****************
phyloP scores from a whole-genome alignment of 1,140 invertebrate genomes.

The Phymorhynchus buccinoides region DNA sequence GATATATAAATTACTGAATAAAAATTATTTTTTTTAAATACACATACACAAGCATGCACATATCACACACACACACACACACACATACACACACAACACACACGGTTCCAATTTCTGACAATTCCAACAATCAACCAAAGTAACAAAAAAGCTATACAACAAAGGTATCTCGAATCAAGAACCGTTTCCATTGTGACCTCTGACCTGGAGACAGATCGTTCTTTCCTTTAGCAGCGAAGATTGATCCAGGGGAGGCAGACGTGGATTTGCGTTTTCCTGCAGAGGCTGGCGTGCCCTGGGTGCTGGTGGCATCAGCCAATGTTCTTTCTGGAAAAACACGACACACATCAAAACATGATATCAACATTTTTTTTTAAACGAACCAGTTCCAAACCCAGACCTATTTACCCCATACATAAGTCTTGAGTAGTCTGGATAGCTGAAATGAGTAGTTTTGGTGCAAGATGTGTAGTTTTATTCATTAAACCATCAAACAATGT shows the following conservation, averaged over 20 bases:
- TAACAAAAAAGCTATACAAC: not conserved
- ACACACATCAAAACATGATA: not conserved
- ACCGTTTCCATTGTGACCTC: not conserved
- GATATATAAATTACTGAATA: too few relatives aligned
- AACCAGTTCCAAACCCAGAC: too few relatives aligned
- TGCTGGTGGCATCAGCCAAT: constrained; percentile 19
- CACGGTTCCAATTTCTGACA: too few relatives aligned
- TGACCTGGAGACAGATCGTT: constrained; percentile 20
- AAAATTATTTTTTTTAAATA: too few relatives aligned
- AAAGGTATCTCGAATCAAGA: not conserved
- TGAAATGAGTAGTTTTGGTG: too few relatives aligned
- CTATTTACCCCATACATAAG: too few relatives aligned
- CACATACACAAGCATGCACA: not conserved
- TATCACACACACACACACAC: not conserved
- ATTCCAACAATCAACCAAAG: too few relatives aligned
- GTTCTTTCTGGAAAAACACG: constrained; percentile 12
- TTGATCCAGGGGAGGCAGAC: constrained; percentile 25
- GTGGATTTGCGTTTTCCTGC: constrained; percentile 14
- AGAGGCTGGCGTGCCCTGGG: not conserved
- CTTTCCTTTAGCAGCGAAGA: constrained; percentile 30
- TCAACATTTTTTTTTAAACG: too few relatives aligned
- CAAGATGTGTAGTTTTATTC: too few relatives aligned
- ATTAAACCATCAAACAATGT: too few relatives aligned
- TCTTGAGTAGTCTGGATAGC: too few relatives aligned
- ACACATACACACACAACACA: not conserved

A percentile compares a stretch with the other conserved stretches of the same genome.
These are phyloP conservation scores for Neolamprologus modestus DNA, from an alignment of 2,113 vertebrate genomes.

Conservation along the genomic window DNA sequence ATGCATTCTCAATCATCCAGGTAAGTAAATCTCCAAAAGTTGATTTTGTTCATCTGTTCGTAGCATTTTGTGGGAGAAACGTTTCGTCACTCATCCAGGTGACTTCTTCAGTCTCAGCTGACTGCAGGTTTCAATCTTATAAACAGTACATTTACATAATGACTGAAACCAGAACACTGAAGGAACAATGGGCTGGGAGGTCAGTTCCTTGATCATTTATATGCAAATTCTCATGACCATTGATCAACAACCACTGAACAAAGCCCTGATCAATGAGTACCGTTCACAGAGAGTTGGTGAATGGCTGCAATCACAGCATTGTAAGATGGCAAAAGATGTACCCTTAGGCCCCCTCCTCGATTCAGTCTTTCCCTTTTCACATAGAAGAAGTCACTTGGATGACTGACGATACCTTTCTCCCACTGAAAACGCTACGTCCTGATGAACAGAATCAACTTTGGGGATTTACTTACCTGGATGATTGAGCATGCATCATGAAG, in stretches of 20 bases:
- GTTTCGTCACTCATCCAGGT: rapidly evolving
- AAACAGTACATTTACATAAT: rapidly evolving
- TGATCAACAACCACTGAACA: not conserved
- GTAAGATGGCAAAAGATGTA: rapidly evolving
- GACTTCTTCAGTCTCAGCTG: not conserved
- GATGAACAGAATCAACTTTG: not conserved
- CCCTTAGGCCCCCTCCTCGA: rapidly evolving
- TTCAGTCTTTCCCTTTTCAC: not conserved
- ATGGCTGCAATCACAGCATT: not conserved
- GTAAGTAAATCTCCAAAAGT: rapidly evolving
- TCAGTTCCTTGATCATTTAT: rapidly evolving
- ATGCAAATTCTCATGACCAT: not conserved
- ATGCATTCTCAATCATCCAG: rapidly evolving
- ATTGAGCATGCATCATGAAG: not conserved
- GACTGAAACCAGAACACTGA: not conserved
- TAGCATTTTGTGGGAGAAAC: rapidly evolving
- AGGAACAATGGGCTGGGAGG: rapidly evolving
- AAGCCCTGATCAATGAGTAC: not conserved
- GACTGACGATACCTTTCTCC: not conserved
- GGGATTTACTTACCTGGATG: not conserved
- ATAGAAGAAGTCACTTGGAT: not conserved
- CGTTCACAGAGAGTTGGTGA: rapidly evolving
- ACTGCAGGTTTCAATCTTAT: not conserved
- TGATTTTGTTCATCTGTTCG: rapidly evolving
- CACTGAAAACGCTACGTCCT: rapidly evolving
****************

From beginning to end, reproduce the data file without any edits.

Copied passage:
phyloP scores from a whole-genome alignment of 1,140 invertebrate genomes.

The Phymorhynchus buccinoides region DNA sequence GATATATAAATTACTGAATAAAAATTATTTTTTTTAAATACACATACACAAGCATGCACATATCACACACACACACACACACACATACACACACAACACACACGGTTCCAATTTCTGACAATTCCAACAATCAACCAAAGTAACAAAAAAGCTATACAACAAAGGTATCTCGAATCAAGAACCGTTTCCATTGTGACCTCTGACCTGGAGACAGATCGTTCTTTCCTTTAGCAGCGAAGATTGATCCAGGGGAGGCAGACGTGGATTTGCGTTTTCCTGCAGAGGCTGGCGTGCCCTGGGTGCTGGTGGCATCAGCCAATGTTCTTTCTGGAAAAACACGACACACATCAAAACATGATATCAACATTTTTTTTTAAACGAACCAGTTCCAAACCCAGACCTATTTACCCCATACATAAGTCTTGAGTAGTCTGGATAGCTGAAATGAGTAGTTTTGGTGCAAGATGTGTAGTTTTATTCATTAAACCATCAAACAATGT shows the following conservation, averaged over 20 bases:
- TAACAAAAAAGCTATACAAC: not conserved
- ACACACATCAAAACATGATA: not conserved
- ACCGTTTCCATTGTGACCTC: not conserved
- GATATATAAATTACTGAATA: too few relatives aligned
- AACCAGTTCCAAACCCAGAC: too few relatives aligned
- TGCTGGTGGCATCAGCCAAT: constrained; percentile 19
- CACGGTTCCAATTTCTGACA: too few relatives aligned
- TGACCTGGAGACAGATCGTT: constrained; percentile 20
- AAAATTATTTTTTTTAAATA: too few relatives aligned
- AAAGGTATCTCGAATCAAGA: not conserved
- TGAAATGAGTAGTTTTGGTG: too few relatives aligned
- CTATTTACCCCATACATAAG: too few relatives aligned
- CACATACACAAGCATGCACA: not conserved
- TATCACACACACACACACAC: not conserved
- ATTCCAACAATCAACCAAAG: too few relatives aligned
- GTTCTTTCTGGAAAAACACG: constrained; percentile 12
- TTGATCCAGGGGAGGCAGAC: constrained; percentile 25
- GTGGATTTGCGTTTTCCTGC: constrained; percentile 14
- AGAGGCTGGCGTGCCCTGGG: not conserved
- CTTTCCTTTAGCAGCGAAGA: constrained; percentile 30
- TCAACATTTTTTTTTAAACG: too few relatives aligned
- CAAGATGTGTAGTTTTATTC: too few relatives aligned
- ATTAAACCATCAAACAATGT: too few relatives aligned
- TCTTGAGTAGTCTGGATAGC: too few relatives aligned
- ACACATACACACACAACACA: not conserved

A percentile compares a stretch with the other conserved stretches of the same genome.
These are phyloP conservation scores for Neolamprologus modestus DNA, from an alignment of 2,113 vertebrate genomes.

Conservation along the genomic window DNA sequence ATGCATTCTCAATCATCCAGGTAAGTAAATCTCCAAAAGTTGATTTTGTTCATCTGTTCGTAGCATTTTGTGGGAGAAACGTTTCGTCACTCATCCAGGTGACTTCTTCAGTCTCAGCTGACTGCAGGTTTCAATCTTATAAACAGTACATTTACATAATGACTGAAACCAGAACACTGAAGGAACAATGGGCTGGGAGGTCAGTTCCTTGATCATTTATATGCAAATTCTCATGACCATTGATCAACAACCACTGAACAAAGCCCTGATCAATGAGTACCGTTCACAGAGAGTTGGTGAATGGCTGCAATCACAGCATTGTAAGATGGCAAAAGATGTACCCTTAGGCCCCCTCCTCGATTCAGTCTTTCCCTTTTCACATAGAAGAAGTCACTTGGATGACTGACGATACCTTTCTCCCACTGAAAACGCTACGTCCTGATGAACAGAATCAACTTTGGGGATTTACTTACCTGGATGATTGAGCATGCATCATGAAG, in stretches of 20 bases:
- GTTTCGTCACTCATCCAGGT: rapidly evolving
- AAACAGTACATTTACATAAT: rapidly evolving
- TGATCAACAACCACTGAACA: not conserved
- GTAAGATGGCAAAAGATGTA: rapidly evolving
- GACTTCTTCAGTCTCAGCTG: not conserved
- GATGAACAGAATCAACTTTG: not conserved
- CCCTTAGGCCCCCTCCTCGA: rapidly evolving
- TTCAGTCTTTCCCTTTTCAC: not conserved
- ATGGCTGCAATCACAGCATT: not conserved
- GTAAGTAAATCTCCAAAAGT: rapidly evolving
- TCAGTTCCTTGATCATTTAT: rapidly evolving
- ATGCAAATTCTCATGACCAT: not conserved
- ATGCATTCTCAATCATCCAG: rapidly evolving
- ATTGAGCATGCATCATGAAG: not conserved
- GACTGAAACCAGAACACTGA: not conserved
- TAGCATTTTGTGGGAGAAAC: rapidly evolving
- AGGAACAATGGGCTGGGAGG: rapidly evolving
- AAGCCCTGATCAATGAGTAC: not conserved
- GACTGACGATACCTTTCTCC: not conserved
- GGGATTTACTTACCTGGATG: not conserved
- ATAGAAGAAGTCACTTGGAT: not conserved
- CGTTCACAGAGAGTTGGTGA: rapidly evolving
- ACTGCAGGTTTCAATCTTAT: not conserved
- TGATTTTGTTCATCTGTTCG: rapidly evolving
- CACTGAAAACGCTACGTCCT: rapidly evolving